According to a source familiar with the situation, Tim Berners-firm, Lee’s Inrupt, has secured roughly $30 million in its Series a funding round. Forte Ventures led Inrupt’s fresh round, the two companies stated on Thursday, but neither would reveal the value of the investment. “All previous investors,” such as Akamai Technologies and Glasswing Ventures, as well as new investors Allstate and the Minderoo Foundation’s Frontier Technology Initiative participated in the round. In late October, reported that Inrupt, a three-year-old startup, was in discussions to fund $30 million to $50 million.
Inrupt, created by Tim Berners-Lee, the developer of the web’s standards, and John Bruce, a technologist, is seeking to “reshape the internet” by developing a platform that offers consumers control over their data. Bruce Schneier, a cryptography specialist, is part of the Inrupt team. “Business change is inhibited by multiple silos managing different aspects of one’s life, each of which looks after one vertical slice of life,” Berners-Lee said in a statement. “In the meantime, the silo in issue exploits that data, leading to growing, quite legitimate public suspicion about how personal data is handled.”
Inrupt’s software allows users to save their personal information in a POD (Personal Online Datastores). These PODs are compatible with decentrealized applications and may be detached at any time by the user. Inrupt claims it is seeking to duplicate the basic infrastructure of firms such as Visa for credit card processing and Verisign, which commercialized the DNS standard, according to an investor pitch acquired by. In a blog post, Hunter Hartwell, principal at Forte Ventures, stated, “This strategy allows customers to take ownership of their data while providing governments and corporations — and their app developers — a more smooth transition into a new internet era and legal regime (e.g., GDPR).”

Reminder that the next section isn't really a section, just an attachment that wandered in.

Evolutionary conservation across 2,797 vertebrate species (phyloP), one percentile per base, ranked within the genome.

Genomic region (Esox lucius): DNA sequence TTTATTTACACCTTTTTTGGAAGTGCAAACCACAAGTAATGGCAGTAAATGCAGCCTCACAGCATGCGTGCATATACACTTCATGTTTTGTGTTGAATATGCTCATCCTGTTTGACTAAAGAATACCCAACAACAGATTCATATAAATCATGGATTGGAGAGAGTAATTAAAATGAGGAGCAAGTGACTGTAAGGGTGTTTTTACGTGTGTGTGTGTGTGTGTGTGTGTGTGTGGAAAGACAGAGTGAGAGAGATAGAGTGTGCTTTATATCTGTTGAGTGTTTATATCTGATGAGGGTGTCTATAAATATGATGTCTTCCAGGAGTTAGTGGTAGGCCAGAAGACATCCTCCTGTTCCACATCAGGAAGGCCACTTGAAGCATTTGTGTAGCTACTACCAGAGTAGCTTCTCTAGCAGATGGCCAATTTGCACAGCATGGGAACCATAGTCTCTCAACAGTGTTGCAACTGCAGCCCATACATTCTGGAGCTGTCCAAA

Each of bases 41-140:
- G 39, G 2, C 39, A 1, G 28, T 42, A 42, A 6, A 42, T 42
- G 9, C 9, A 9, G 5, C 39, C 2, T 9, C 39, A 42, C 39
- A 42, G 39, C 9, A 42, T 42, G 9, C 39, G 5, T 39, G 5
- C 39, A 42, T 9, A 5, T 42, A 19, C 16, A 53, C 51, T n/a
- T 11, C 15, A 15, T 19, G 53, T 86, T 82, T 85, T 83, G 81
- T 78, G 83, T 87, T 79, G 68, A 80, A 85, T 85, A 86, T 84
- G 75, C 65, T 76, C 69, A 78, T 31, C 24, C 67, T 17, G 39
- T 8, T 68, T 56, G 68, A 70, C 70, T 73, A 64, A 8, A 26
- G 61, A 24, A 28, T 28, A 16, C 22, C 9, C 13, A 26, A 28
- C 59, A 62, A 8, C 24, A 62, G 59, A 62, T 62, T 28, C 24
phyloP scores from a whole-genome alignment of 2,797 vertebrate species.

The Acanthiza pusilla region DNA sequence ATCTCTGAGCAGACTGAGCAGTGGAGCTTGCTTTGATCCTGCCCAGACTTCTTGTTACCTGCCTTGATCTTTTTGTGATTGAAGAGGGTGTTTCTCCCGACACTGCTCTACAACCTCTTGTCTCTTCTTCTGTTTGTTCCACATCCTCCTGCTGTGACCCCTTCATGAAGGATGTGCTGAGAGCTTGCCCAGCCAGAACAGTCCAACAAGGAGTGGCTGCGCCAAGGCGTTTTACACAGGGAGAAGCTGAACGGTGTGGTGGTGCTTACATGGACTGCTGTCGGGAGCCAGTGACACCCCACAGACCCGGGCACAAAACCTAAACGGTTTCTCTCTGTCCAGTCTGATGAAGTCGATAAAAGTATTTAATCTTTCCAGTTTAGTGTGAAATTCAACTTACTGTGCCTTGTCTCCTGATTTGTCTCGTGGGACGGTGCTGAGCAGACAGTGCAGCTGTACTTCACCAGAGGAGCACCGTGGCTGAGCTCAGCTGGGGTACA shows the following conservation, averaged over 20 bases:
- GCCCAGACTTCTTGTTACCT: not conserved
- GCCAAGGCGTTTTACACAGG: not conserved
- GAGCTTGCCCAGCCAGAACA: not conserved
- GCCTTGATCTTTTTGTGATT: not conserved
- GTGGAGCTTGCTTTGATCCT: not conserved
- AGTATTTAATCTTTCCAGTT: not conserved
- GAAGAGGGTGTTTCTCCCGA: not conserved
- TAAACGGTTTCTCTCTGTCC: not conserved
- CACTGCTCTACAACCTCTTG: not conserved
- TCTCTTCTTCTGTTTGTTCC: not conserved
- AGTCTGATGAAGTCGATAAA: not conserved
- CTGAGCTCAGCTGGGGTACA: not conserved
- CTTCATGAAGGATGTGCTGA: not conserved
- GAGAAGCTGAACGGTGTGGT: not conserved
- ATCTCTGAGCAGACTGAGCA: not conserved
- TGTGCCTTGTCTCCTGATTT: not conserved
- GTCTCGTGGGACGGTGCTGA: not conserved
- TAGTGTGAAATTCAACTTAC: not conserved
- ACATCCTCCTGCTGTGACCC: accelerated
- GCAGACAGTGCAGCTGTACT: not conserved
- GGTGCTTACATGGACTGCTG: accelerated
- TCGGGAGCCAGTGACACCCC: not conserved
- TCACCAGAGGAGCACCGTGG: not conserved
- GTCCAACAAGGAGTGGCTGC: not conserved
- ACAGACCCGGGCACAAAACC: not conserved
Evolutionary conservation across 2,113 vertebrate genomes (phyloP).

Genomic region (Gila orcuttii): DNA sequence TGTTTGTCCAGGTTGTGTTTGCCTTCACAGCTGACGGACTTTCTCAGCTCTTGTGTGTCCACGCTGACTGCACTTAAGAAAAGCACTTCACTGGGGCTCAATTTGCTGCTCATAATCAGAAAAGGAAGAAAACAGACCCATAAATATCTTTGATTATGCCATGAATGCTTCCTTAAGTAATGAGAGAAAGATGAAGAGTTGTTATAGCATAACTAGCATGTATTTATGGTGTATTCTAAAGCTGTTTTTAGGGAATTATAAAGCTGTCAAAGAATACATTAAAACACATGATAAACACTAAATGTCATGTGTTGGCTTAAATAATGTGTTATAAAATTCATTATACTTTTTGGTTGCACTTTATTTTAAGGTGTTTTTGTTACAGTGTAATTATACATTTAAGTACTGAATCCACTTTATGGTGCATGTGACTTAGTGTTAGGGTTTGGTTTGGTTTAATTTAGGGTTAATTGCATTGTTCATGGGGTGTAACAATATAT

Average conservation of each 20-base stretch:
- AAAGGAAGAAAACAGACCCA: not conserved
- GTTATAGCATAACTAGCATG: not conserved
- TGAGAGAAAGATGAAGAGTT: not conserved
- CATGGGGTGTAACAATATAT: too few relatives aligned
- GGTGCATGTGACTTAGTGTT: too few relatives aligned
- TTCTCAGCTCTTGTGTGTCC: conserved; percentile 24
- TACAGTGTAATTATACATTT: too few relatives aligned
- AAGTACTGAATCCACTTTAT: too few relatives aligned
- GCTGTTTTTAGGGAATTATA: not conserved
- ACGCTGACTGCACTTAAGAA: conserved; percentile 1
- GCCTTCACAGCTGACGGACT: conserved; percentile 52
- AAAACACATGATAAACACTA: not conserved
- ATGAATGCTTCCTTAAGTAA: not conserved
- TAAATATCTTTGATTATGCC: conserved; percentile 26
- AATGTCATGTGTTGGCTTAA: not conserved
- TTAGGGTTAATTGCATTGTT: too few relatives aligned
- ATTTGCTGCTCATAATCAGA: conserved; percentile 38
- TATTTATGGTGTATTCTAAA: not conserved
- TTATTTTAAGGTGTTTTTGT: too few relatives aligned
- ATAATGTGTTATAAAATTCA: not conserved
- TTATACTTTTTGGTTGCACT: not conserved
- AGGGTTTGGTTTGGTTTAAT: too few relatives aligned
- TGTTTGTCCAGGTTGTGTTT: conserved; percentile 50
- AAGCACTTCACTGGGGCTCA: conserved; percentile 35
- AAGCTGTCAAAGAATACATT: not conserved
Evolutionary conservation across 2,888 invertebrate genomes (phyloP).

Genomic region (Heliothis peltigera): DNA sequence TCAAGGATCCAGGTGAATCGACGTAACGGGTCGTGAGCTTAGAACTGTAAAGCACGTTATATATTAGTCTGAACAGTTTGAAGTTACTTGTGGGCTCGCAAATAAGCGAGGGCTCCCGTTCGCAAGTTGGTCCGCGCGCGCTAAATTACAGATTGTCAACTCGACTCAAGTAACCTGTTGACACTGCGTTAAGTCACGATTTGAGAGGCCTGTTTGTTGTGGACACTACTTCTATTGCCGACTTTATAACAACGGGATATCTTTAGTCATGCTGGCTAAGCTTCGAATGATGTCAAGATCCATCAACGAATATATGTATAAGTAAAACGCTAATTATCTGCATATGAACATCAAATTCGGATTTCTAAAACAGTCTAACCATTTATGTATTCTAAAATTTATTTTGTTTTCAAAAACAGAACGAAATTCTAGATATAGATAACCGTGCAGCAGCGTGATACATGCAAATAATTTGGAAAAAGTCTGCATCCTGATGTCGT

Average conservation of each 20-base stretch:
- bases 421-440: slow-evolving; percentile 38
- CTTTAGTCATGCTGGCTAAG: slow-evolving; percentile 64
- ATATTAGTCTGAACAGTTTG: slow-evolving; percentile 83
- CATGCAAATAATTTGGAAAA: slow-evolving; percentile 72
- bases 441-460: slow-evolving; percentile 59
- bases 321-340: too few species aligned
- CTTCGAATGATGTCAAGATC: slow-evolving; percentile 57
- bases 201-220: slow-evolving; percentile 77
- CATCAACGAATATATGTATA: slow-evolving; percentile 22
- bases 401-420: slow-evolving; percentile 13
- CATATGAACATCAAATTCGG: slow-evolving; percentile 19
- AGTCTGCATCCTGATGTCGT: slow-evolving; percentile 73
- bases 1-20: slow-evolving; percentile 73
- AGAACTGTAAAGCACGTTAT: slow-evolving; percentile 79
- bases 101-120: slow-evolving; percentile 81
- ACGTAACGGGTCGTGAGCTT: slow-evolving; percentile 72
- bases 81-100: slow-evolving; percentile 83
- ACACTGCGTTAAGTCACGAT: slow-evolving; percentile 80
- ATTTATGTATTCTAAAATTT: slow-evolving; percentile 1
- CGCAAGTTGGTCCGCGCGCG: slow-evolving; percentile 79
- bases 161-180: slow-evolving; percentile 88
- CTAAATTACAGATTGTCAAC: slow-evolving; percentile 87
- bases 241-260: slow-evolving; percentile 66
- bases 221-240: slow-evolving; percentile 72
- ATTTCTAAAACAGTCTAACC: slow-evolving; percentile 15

“Our investment thesis for Inrupt is simple: consumers, governments, and many businesses want to migrate to a genuinely open and collaborative online (aka Web3), and Inrupt’s enterprise Solid server (ESS) is the most technically advanced and financially feasible approach to achieving that goal.” The conviction that this top-tier team is uniquely prepared to satisfy the requirements and expectations of government and business partners, as well as the general public, is embedded in our thesis,” he said.
Governments and businesses are among Inrupt’s clients. According to, the business has negotiated contracts with the governments of Sweden, Argentina, and Basque. According to the study, it made $225,000 in sales last year and $200,000 in September. According to Hartwell, the funds will be used to “expand its global footprint of Solid deployments in both the government and commercial sectors.”